Why is there a \(dx\) at the end of the integration notation?

    1. In this case, for a test to be statistically significant, p-value must be lower than 0.05.

      statistical significance should be less than 5%

      tf your confidence that the results are not due to chance is 95%

    1. We are 99% confident that the true average “attitude” difference betweenliving environments is between 1.32 and 7.88. At a significance level of 0.01we can say that living in a minority environment is associated with higherscore

      99% confident that the true average (result) is between these two numbers;

      at 1% (0.01) significance, we can scientifically assume there is a causal relationship

    1. While it was once regarded as a low-level, “primitive” instinct, researchers arecoming to recognize that imitation—at least as practiced by humans, includingvery young ones—is a complex and sophisticated capacity. Although non-humananimals do imitate, their mimicry differs in important ways from ours. Forexample, young humans’ copying is unique in that children are quite selectiveabout whom they choose to imitate. Even preschoolers prefer to imitate peoplewho have shown themselves to be knowledgeable and competent. Researchshows that while toddlers will choose to copy their mothers rather than a personthey’ve just met, as children grow older they become increasingly willing tocopy a stranger if the stranger appears to have special expertise. By the time achild reaches age seven, Mom no longer knows best.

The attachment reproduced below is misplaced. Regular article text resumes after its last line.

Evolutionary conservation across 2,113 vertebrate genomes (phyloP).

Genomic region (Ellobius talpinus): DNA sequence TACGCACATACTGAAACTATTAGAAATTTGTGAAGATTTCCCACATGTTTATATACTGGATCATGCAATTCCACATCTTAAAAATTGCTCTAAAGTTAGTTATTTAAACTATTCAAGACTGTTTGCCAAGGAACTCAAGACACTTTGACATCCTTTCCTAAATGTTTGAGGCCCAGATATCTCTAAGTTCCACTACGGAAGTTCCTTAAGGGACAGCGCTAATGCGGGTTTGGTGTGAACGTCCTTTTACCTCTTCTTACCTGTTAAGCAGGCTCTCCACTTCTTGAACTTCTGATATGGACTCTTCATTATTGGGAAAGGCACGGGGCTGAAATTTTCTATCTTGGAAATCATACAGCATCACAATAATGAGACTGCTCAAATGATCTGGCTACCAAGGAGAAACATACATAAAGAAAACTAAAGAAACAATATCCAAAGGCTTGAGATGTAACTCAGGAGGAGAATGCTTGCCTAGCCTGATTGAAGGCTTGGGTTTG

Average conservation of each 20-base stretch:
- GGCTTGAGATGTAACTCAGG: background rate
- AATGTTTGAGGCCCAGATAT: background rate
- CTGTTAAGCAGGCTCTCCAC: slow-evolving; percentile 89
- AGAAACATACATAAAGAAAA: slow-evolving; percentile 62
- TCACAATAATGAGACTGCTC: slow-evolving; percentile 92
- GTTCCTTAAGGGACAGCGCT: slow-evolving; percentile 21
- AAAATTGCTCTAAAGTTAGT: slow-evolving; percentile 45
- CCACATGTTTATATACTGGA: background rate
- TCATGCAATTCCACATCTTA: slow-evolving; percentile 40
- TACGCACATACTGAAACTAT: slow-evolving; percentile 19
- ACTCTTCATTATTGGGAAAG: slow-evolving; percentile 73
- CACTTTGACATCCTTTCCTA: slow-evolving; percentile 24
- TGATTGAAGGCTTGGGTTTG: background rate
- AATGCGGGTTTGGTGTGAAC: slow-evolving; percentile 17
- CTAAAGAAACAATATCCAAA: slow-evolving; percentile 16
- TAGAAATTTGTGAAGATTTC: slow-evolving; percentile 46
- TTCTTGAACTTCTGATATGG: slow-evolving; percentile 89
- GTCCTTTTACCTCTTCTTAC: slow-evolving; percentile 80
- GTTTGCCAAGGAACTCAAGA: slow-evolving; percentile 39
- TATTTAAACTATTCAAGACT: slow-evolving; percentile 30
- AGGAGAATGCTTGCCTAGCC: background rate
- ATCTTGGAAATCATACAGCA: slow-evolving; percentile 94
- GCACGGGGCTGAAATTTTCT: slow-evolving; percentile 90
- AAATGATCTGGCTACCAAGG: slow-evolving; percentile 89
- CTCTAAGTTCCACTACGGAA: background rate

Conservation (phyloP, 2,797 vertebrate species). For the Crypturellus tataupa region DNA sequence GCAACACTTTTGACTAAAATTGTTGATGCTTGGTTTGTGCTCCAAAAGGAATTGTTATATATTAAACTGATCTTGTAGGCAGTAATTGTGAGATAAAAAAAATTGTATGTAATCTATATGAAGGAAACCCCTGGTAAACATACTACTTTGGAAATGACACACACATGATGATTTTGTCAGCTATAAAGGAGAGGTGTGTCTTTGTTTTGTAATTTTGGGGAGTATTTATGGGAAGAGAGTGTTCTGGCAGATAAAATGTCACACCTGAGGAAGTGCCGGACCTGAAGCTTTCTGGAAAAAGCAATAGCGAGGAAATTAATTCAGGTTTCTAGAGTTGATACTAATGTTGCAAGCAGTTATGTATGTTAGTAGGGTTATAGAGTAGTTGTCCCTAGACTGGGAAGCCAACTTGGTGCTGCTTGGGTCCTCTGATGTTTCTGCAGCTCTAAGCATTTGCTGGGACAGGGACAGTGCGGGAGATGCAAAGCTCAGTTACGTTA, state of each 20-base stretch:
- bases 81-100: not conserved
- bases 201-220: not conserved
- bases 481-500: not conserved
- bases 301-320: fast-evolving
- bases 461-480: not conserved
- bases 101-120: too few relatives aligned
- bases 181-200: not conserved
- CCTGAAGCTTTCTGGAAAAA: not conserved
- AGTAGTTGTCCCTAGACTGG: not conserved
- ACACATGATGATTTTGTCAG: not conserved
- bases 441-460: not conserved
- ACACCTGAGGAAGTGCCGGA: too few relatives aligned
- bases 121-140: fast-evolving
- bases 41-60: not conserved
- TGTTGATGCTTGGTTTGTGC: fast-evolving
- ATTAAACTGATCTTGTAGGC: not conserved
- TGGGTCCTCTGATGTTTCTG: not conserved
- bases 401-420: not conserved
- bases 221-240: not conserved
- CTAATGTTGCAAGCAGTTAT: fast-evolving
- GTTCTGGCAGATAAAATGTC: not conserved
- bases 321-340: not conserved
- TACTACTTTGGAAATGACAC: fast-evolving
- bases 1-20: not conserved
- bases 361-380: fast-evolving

Studies have shown that humans are highly selective about whom they choose to imitate. Children up to age seven show a propensity to imitate their parents over strangers and after that they primarily imitate people who have shown themselves to be knowledgeable and competent within an area of expertise.

      This has applications to teaching with respect to math shaming. A teacher who says that math is personally hard for them is likely to be signaling to students that what they're teaching is not based on experience and expertise and thus demotivating the student from following and imitating their example.

    1. Learning to "factor an equation" is the process of arranging your teepee. In this case: If x=−3 then Component A falls down. If x=2, Component B falls down.

      doesnt really explain how to get the factors. Which for most binomials is done by creating a table of numbers that multiply to create the last number while adding up to create the middle x

    1. We invented the decimal point to handle the crazy idea of a number more than zero but less than one.

      Zeno's paradox comes to mind. The idea is that you never get from zero to one or vice versa, but rather infinity closer to one or the other. But what does getting to 2 mean? A "leap" through 1? Infinitly close to 1 - twice?

    2. using the symbol 0 to represent nothingness

      is there another symbol for potential like a placeholder character?

  5. Mar 2022
    1. 618034